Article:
To July 14
Nature as Communities
For her masters in environmental studies, Dal student Jennifer Yakamovich has been researching the role art can play in helping a cultural shift towards sustainability. Here, she plays curator as she shares a slew of results by artists from across the country, with pieces in various mediums meditating on our relationship to the environment.
Dalhousie Art Gallery, 6101 University Avenue
To July 16
The Khyber Window—the installation space that's viewable 24/7 from Hollis Street—sees Halifax-based artist Jenny Yujia Shi (who is very busy this summer with three shows around the town) continue to explore themes of settlement, permanence and belonging with a site-specific exhibit that "aims to visualize the precarious existence of individuals living without permanent status." As her artist's statement puts it: "Separated by the invisible line of administrative borders, it feels as though we live in a glass cage, seemingly visible yet unable to access our surroundings."
Khyber Centre for the Arts, 1880 Hollis Street
To August 4
Jaime Angelopoulos: Oblique Choreography
A collection of animated, colourful sculptures by critically adored artist Jaime Angelopoulos present, as the gallery puts it, "a kind of joyful exuberance, but they also operate on a deeper social and psychological level."
Saint Mary's University Art Gallery, Loyola Building, 5865 Gorsebrook Avenue
To September 8
Carrie Allison: clearing
Critically acclaimed Indigenous artist Carrie Allison continues unpacking themes surrounding the commodification of land with this showcase that combines her 2017 watercolour and ink drawings with a new series of beaded portraits.
Mount Saint Vincent University Art Gallery, 166 Bedford Highway
To October 27
Salvador Dali: a suite of prints
The Art Gallery of Nova Scotia routinely delivers top-shelf programming highlighting regional or national names, but here it changes lanes a bit, allowing a rare opportunity to see the work of a historic, Art 101 name IRL. And what a titan it is: The dandy of dadaism and sultan of surrealism, there is no comparison to Dali. a suite of prints zooms in on his later work—widely influenced by the Italian Renaissance and the Catholic Church—to allow you a glimpse into the post-melting-clock years.
Art Gallery of Nova Scotia, 1723 Hollis Street
June 26-July 21
The annual Visual Arts Nova Scotia Mentorship Program Exhibition returns with stars-on-the-rise like Carrie Allison, Emily Lawrence, Jenny Yujia Shi and Katharine (Kyle) Vingoe-Cram debuting pieces alongside their names-of-note mentors Ursula Johnson, Peter Dykhuis, Charley Young and Karin Cope. Consider stopping by this display a quick pulse-check on the local visual arts scene.
Craig Gallery, Alderney Landing, 2 Ochterloney Street
Glimpses of Forgotten Memories
Elizabeth Bishop—the 1911-born poet from Great Village, Nova Scotia—wrote the sort of heart-reviving verse that made the everyday seem anything but, like Hemingway or Woolf did. Here, ViewPoint Gallery members Kathleen Flanagan and Roxanne Smith meditate upon her verses, unpacking presence, absence, memory and loss (the themes of Bishop's work) while capturing the essence of Bishop's childhood home.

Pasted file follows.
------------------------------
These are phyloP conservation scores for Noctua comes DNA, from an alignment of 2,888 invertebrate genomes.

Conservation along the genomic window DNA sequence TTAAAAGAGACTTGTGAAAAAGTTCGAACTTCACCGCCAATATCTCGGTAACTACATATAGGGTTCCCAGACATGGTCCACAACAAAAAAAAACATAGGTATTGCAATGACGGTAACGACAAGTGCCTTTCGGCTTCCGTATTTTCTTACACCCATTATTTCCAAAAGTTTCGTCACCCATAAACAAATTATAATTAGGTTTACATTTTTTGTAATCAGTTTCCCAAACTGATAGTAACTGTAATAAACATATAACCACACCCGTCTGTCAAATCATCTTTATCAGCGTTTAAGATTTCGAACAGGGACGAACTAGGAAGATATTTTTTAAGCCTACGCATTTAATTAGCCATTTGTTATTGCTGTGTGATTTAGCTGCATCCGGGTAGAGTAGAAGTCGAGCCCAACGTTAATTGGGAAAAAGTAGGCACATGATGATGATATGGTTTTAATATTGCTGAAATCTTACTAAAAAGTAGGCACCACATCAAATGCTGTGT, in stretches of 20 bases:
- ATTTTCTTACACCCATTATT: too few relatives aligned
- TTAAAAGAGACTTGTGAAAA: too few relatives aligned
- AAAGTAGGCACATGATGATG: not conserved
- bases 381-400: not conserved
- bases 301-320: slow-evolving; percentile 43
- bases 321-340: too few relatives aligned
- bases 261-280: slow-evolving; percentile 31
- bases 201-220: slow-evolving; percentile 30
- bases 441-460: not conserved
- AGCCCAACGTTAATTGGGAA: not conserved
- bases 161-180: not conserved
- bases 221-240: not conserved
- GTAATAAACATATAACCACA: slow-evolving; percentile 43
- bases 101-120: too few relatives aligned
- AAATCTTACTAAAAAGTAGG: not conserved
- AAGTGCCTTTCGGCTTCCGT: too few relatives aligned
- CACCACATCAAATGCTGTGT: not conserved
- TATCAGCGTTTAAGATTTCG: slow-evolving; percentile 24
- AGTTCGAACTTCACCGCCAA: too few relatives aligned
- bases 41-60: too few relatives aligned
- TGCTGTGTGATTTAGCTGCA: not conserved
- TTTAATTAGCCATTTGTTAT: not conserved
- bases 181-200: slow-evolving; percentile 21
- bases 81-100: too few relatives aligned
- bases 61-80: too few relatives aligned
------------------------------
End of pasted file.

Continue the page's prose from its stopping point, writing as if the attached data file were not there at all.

ViewPoint Gallery, 1459 Brenton Street
Peter Gough: Collection of the artist
The internationally lauded realist painter gets a mini retrospective that acts as a masterclass in capturing—and playing with—light.
14 Bells Fine Art Gallery, 5523 Young Street
July 5-August 25
TONI LOSEY: Patterns of Growth
Toni Losey's earthenware pieces rest, nubbly-textured and smooth- silhouetted, in waves of ombre gradient. Finishing flourishes that look like a cross between the most beautiful barnacle your imagination could render and an alien's eye dapple protrusions from the wheel-thrown, altered and assembled works. You can't stop staring—and you don't want to, either.
Mary E. Black Gallery, 1061 Marginal Road
July 5-August 31
While it's all gold in this showcase of works by Sarah Burwash, Jared Betts and Jenny Yujia Shi, Burwash's ability to lay down dreamlike landscapes in soft-as-a-cloud whispers of watercolours is truly remarkable. Do yourself and your eyeballs a favour and peep this exhibit ASAP.
Studio 21, 5431 Doyle Street
July 5-August 31
MARIETTE ROOENBURG: Seaspray
While beach- and ocean-themed works are frequent fodder for artists, Mariette Roodenburg manages to make fresh subject matter of salt water with this photography show. Capturing the surface of the ocean and presented in carefully chosen pairs, the images feature intentional camera movement, multiple exposures and blending techniques that render the original scene completely re-imagined. Roodenburg's artist's statement says her process is "not unlike applying many layers of translucent oil paint" before quoting Moby Dick, saying her sea-sprayed scenes are places "not down on any map; true places never are."
Studio 21, 5431 Doyle Street
July 26-August 14
ANGIE REID: Sea (Your) Food
If you believe good eats are a form of art all their own, you're in good company: Oil painter Angie Reid—and The Dart Gallery—agree, seeing Reid mount a show that gives delectable shellfish and seafood of all types the classical portrait treatment. Rounding out the fun? Picnic, The Dart's sister space slash avant-garde restaurant, will be presenting a multi-course seafood feast to accompany Reid's works on July 27 and 30. Call 902-404-7330 for dinner details—and try not to lick the paintings.
The Dart Gallery, 127A Portland Street, Dartmouth
August 8-September 5
KAREN PHINNEY: An Interior Life
"I have always been interested in personal space, the places where we live our lives, think our thoughts, dream our dreams," Karen Phinney's artist's statement begins. Here, the painter delivers detailed renderings of such spaces, filled with crisp outlines and Hollis Sigler vibes, making you crave an intimate spot where you can fill your diary.
Art 1274 Hollis, 1274 Hollis Street